The rare true conservatives believe in the constitution and freedom, that the power belongs to the people and the government is only there to serve the people. Government should be small and not large, they don’t believe in cancel culture, they don’t believe they know better than all the people how things should be run, they believe individual people have the right to be independent and make their own choices, etc. So they would not be the ones preventing people from being able to live in tiny homes… But again, they’re rare…

          Real problem is too much disinformation and it’s too hard for people to learn what’s really going on, with also a lot who don’t even try to learn what’s really going on, and who they can and can’t trust, which is why they call it the swamp because it’s all one big mess.

          So, yes, voting is action, but it has to be an informed action where people can unite and make real change or we will just continue the same cycle we’re stuck in now because we keep voting for those who will just perpetuate the same system of corruption for their own gains and our loss…

          A good example of people finally taking action happened just a few years ago in a town called Amelia, OH… The people there finally got fed up enough with the corrupt local government that they voted to dissolve it and start over… Showing the one truth that those in power have been trying to hide from us that the power really belongs to the people… and we’re the ones who can make real change!

          Politics has been used far too long to deceive and divide us, we have to stop looking at the world that way and remember what really matters. So we can realize the solutions lay with us, the people, and we can enact them if we just have the united will to do so…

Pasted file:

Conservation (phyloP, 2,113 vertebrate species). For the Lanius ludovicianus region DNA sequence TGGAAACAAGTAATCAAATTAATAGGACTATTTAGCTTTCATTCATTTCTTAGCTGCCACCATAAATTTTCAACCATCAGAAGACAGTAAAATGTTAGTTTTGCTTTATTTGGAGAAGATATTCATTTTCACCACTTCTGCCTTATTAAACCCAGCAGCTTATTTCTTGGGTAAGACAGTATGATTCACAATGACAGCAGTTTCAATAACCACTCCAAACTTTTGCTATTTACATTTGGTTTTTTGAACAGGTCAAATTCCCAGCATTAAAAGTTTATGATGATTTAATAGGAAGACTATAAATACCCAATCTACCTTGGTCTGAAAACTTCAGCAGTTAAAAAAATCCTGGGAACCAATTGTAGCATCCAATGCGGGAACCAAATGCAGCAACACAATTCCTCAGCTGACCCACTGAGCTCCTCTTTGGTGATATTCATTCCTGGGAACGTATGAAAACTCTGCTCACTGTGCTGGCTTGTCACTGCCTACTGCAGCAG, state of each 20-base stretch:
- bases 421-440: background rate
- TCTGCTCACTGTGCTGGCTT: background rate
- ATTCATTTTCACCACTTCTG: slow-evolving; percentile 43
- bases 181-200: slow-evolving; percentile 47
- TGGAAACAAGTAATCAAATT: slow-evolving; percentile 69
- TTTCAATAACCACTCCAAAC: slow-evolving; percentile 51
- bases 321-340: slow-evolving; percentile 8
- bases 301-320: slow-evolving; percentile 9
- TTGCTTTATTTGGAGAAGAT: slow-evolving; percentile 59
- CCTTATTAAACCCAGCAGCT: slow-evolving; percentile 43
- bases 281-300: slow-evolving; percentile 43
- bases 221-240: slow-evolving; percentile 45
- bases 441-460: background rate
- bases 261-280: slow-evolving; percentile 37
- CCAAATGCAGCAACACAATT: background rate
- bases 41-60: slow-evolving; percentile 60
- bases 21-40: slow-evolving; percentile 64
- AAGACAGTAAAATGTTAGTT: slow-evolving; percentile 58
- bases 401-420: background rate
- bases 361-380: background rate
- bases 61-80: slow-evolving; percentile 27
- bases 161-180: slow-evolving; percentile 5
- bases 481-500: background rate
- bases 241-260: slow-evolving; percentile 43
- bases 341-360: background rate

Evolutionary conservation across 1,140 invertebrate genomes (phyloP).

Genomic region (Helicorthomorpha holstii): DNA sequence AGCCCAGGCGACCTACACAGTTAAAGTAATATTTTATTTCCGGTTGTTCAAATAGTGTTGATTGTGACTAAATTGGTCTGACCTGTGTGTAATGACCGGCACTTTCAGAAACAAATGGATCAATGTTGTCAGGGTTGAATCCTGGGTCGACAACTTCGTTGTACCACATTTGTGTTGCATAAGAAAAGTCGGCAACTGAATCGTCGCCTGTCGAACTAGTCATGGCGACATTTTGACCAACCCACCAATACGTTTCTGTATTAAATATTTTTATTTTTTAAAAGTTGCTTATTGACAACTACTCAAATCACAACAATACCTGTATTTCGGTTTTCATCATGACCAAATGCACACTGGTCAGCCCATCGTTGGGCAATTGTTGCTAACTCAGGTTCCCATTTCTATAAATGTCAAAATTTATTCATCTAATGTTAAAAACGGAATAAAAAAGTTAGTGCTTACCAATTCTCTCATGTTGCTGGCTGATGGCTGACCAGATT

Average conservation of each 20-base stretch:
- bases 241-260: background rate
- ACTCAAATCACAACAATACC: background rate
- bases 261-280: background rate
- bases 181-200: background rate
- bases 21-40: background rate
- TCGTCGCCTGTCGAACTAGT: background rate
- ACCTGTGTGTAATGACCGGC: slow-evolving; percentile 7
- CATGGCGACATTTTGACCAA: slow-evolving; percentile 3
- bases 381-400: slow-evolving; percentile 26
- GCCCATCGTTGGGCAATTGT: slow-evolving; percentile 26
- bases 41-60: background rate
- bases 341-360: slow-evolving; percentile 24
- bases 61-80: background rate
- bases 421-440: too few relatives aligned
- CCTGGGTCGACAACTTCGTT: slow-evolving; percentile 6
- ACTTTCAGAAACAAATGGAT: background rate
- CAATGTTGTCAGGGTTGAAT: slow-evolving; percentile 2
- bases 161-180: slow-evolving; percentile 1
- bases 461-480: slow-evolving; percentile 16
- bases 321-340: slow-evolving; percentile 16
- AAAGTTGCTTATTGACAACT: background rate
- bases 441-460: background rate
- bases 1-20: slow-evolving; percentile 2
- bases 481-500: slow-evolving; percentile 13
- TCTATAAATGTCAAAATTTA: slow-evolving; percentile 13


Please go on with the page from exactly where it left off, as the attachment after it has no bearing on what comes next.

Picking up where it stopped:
The Tiny House movement has been many things to many people, but most of all it has been a push for change and a return to the idea of individuality, independence, self sufficiency, and humanity in which we are all important and can work together for a better world… We need more of that and less politics!

  • S. Roberson
    August 3, 2020, 4:37 pm

    This is the second one of Christine’s I’ve seen. They are great!

    • Natalie C. McKee
      August 5, 2020, 10:26 am

      She’s truly fantastic.

  • Stephan of Arkansas
    August 3, 2020, 11:04 pm

    The designer and contractor/craftsmen/craftswomen of this house are SERIOUSLY TALENTED! If I didn’t have terrible arthritis in my knees, I would love to have this house. But, as a gentle suggestion, I would put a desk/work station under the stairs instead of a reading nook/bed. These comments are respectfully submitted.

    • August 3, 2020, 11:19 pm

      Yes that’s an issue. But as I stated this unit is made for families and grandparents with frequent grandkid populations. I suggested a 1/2 bath and stack W/D on the entry porch as one bath is not enough for more than two. I would also change out the kitchen range for a cook top and micro/Convection with vented hood over so a D/W could be used below. This would make a great Prk Model in a mobile Home setting as well as put on a 16′ X 40’barge for a floater in a marine setting. Any of the Plum houses are a natural for factory production….They have no fear(Plum Construction) as the OWNERS of factories do not live in what their plants build and would never consider being progressive. I imagine in a factory setting these units could be built in the range of $80 sqft with all of aminities pretty profitably as beer cans are about $50 sqft now.